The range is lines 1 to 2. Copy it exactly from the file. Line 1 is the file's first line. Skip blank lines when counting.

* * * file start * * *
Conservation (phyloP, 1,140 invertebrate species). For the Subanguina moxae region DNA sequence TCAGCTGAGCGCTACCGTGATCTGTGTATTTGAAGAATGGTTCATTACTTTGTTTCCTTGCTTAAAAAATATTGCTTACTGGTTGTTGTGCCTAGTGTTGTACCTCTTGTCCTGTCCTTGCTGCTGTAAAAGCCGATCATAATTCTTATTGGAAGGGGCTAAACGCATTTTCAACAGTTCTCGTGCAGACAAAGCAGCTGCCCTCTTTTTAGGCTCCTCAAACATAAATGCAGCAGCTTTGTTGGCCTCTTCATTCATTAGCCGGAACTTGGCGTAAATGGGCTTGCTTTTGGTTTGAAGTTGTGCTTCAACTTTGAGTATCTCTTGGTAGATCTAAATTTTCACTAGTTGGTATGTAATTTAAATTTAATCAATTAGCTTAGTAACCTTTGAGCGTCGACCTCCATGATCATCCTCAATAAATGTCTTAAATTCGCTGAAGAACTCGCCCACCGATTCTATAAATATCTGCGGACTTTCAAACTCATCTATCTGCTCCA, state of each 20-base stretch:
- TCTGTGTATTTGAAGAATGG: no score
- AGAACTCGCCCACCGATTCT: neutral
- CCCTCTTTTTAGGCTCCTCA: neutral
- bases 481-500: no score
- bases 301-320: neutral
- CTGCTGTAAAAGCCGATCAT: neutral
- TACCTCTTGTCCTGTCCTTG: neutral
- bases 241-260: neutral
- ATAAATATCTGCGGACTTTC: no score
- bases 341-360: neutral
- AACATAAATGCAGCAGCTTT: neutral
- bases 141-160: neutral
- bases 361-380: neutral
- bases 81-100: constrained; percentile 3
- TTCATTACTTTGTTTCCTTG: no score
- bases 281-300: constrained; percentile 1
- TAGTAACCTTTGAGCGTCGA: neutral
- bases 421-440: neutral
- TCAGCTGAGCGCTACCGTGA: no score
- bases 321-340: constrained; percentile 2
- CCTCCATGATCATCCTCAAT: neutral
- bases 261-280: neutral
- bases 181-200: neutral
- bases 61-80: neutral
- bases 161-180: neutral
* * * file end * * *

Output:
Conservation (phyloP, 1,140 invertebrate species). For the Subanguina moxae region DNA sequence TCAGCTGAGCGCTACCGTGATCTGTGTATTTGAAGAATGGTTCATTACTTTGTTTCCTTGCTTAAAAAATATTGCTTACTGGTTGTTGTGCCTAGTGTTGTACCTCTTGTCCTGTCCTTGCTGCTGTAAAAGCCGATCATAATTCTTATTGGAAGGGGCTAAACGCATTTTCAACAGTTCTCGTGCAGACAAAGCAGCTGCCCTCTTTTTAGGCTCCTCAAACATAAATGCAGCAGCTTTGTTGGCCTCTTCATTCATTAGCCGGAACTTGGCGTAAATGGGCTTGCTTTTGGTTTGAAGTTGTGCTTCAACTTTGAGTATCTCTTGGTAGATCTAAATTTTCACTAGTTGGTATGTAATTTAAATTTAATCAATTAGCTTAGTAACCTTTGAGCGTCGACCTCCATGATCATCCTCAATAAATGTCTTAAATTCGCTGAAGAACTCGCCCACCGATTCTATAAATATCTGCGGACTTTCAAACTCATCTATCTGCTCCA, state of each 20-base stretch:
- TCTGTGTATTTGAAGAATGG: no score